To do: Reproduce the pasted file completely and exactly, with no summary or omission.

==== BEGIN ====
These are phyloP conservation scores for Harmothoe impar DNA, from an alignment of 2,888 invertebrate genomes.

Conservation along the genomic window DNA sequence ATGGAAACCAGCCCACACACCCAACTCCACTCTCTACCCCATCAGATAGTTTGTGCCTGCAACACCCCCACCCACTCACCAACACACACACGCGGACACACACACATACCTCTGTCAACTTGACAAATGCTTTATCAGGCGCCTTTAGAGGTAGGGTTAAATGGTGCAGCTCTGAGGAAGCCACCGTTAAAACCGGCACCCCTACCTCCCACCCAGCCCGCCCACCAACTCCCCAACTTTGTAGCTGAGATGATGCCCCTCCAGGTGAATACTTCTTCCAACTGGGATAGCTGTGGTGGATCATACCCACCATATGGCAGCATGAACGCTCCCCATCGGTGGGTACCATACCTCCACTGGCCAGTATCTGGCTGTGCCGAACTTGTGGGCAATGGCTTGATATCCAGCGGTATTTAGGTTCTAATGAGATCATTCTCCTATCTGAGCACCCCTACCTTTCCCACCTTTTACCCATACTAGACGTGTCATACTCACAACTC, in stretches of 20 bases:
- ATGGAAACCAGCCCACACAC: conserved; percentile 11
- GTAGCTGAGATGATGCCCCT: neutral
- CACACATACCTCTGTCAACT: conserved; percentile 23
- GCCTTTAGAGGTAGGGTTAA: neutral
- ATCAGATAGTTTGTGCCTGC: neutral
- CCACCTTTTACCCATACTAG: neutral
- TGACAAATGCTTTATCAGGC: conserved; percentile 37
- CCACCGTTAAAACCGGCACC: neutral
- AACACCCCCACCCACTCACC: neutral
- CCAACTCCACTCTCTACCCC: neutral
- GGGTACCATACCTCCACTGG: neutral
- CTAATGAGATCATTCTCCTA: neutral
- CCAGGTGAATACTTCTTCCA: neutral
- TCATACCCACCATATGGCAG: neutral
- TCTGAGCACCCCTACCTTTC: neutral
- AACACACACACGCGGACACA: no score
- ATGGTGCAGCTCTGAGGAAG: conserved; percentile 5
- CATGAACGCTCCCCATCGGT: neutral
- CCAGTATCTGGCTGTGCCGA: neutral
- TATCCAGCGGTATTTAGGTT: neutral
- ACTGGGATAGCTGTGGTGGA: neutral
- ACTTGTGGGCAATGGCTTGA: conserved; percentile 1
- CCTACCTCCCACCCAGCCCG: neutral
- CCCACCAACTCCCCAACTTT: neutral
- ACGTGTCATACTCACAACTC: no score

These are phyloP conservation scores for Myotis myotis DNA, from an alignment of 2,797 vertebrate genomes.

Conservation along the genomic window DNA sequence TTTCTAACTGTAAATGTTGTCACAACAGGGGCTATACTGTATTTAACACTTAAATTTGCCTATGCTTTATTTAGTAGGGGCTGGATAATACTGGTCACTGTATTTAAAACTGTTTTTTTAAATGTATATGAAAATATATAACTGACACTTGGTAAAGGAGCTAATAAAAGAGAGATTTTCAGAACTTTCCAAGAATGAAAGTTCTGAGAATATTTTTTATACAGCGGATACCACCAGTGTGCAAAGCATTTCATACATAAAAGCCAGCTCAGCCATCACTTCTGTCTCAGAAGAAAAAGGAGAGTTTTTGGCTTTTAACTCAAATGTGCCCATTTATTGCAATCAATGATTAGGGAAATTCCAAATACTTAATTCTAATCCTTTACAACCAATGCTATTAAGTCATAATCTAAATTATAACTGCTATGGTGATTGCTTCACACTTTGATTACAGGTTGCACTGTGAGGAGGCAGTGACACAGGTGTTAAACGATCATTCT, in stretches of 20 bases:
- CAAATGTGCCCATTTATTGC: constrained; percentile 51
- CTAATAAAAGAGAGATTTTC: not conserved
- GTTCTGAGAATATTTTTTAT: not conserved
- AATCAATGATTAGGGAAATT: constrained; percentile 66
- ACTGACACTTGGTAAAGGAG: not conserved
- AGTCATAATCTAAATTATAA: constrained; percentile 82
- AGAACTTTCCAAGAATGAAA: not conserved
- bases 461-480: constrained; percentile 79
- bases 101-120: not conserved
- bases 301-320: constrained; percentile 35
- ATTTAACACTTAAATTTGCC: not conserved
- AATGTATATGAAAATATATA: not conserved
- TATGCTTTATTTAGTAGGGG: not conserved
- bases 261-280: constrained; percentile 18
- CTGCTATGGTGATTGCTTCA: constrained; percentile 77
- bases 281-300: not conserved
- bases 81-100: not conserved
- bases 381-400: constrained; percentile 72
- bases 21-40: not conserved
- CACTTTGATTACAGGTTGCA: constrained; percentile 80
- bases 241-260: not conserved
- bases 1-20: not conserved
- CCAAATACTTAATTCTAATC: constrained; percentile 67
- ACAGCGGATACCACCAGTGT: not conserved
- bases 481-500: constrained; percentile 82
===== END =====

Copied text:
These are phyloP conservation scores for Harmothoe impar DNA, from an alignment of 2,888 invertebrate genomes.

Conservation along the genomic window DNA sequence ATGGAAACCAGCCCACACACCCAACTCCACTCTCTACCCCATCAGATAGTTTGTGCCTGCAACACCCCCACCCACTCACCAACACACACACGCGGACACACACACATACCTCTGTCAACTTGACAAATGCTTTATCAGGCGCCTTTAGAGGTAGGGTTAAATGGTGCAGCTCTGAGGAAGCCACCGTTAAAACCGGCACCCCTACCTCCCACCCAGCCCGCCCACCAACTCCCCAACTTTGTAGCTGAGATGATGCCCCTCCAGGTGAATACTTCTTCCAACTGGGATAGCTGTGGTGGATCATACCCACCATATGGCAGCATGAACGCTCCCCATCGGTGGGTACCATACCTCCACTGGCCAGTATCTGGCTGTGCCGAACTTGTGGGCAATGGCTTGATATCCAGCGGTATTTAGGTTCTAATGAGATCATTCTCCTATCTGAGCACCCCTACCTTTCCCACCTTTTACCCATACTAGACGTGTCATACTCACAACTC, in stretches of 20 bases:
- ATGGAAACCAGCCCACACAC: conserved; percentile 11
- GTAGCTGAGATGATGCCCCT: neutral
- CACACATACCTCTGTCAACT: conserved; percentile 23
- GCCTTTAGAGGTAGGGTTAA: neutral
- ATCAGATAGTTTGTGCCTGC: neutral
- CCACCTTTTACCCATACTAG: neutral
- TGACAAATGCTTTATCAGGC: conserved; percentile 37
- CCACCGTTAAAACCGGCACC: neutral
- AACACCCCCACCCACTCACC: neutral
- CCAACTCCACTCTCTACCCC: neutral
- GGGTACCATACCTCCACTGG: neutral
- CTAATGAGATCATTCTCCTA: neutral
- CCAGGTGAATACTTCTTCCA: neutral
- TCATACCCACCATATGGCAG: neutral
- TCTGAGCACCCCTACCTTTC: neutral
- AACACACACACGCGGACACA: no score
- ATGGTGCAGCTCTGAGGAAG: conserved; percentile 5
- CATGAACGCTCCCCATCGGT: neutral
- CCAGTATCTGGCTGTGCCGA: neutral
- TATCCAGCGGTATTTAGGTT: neutral
- ACTGGGATAGCTGTGGTGGA: neutral
- ACTTGTGGGCAATGGCTTGA: conserved; percentile 1
- CCTACCTCCCACCCAGCCCG: neutral
- CCCACCAACTCCCCAACTTT: neutral
- ACGTGTCATACTCACAACTC: no score

These are phyloP conservation scores for Myotis myotis DNA, from an alignment of 2,797 vertebrate genomes.

Conservation along the genomic window DNA sequence TTTCTAACTGTAAATGTTGTCACAACAGGGGCTATACTGTATTTAACACTTAAATTTGCCTATGCTTTATTTAGTAGGGGCTGGATAATACTGGTCACTGTATTTAAAACTGTTTTTTTAAATGTATATGAAAATATATAACTGACACTTGGTAAAGGAGCTAATAAAAGAGAGATTTTCAGAACTTTCCAAGAATGAAAGTTCTGAGAATATTTTTTATACAGCGGATACCACCAGTGTGCAAAGCATTTCATACATAAAAGCCAGCTCAGCCATCACTTCTGTCTCAGAAGAAAAAGGAGAGTTTTTGGCTTTTAACTCAAATGTGCCCATTTATTGCAATCAATGATTAGGGAAATTCCAAATACTTAATTCTAATCCTTTACAACCAATGCTATTAAGTCATAATCTAAATTATAACTGCTATGGTGATTGCTTCACACTTTGATTACAGGTTGCACTGTGAGGAGGCAGTGACACAGGTGTTAAACGATCATTCT, in stretches of 20 bases:
- CAAATGTGCCCATTTATTGC: constrained; percentile 51
- CTAATAAAAGAGAGATTTTC: not conserved
- GTTCTGAGAATATTTTTTAT: not conserved
- AATCAATGATTAGGGAAATT: constrained; percentile 66
- ACTGACACTTGGTAAAGGAG: not conserved
- AGTCATAATCTAAATTATAA: constrained; percentile 82
- AGAACTTTCCAAGAATGAAA: not conserved
- bases 461-480: constrained; percentile 79
- bases 101-120: not conserved
- bases 301-320: constrained; percentile 35
- ATTTAACACTTAAATTTGCC: not conserved
- AATGTATATGAAAATATATA: not conserved
- TATGCTTTATTTAGTAGGGG: not conserved
- bases 261-280: constrained; percentile 18
- CTGCTATGGTGATTGCTTCA: constrained; percentile 77
- bases 281-300: not conserved
- bases 81-100: not conserved
- bases 381-400: constrained; percentile 72
- bases 21-40: not conserved
- CACTTTGATTACAGGTTGCA: constrained; percentile 80
- bases 241-260: not conserved
- bases 1-20: not conserved
- CCAAATACTTAATTCTAATC: constrained; percentile 67
- ACAGCGGATACCACCAGTGT: not conserved
- bases 481-500: constrained; percentile 82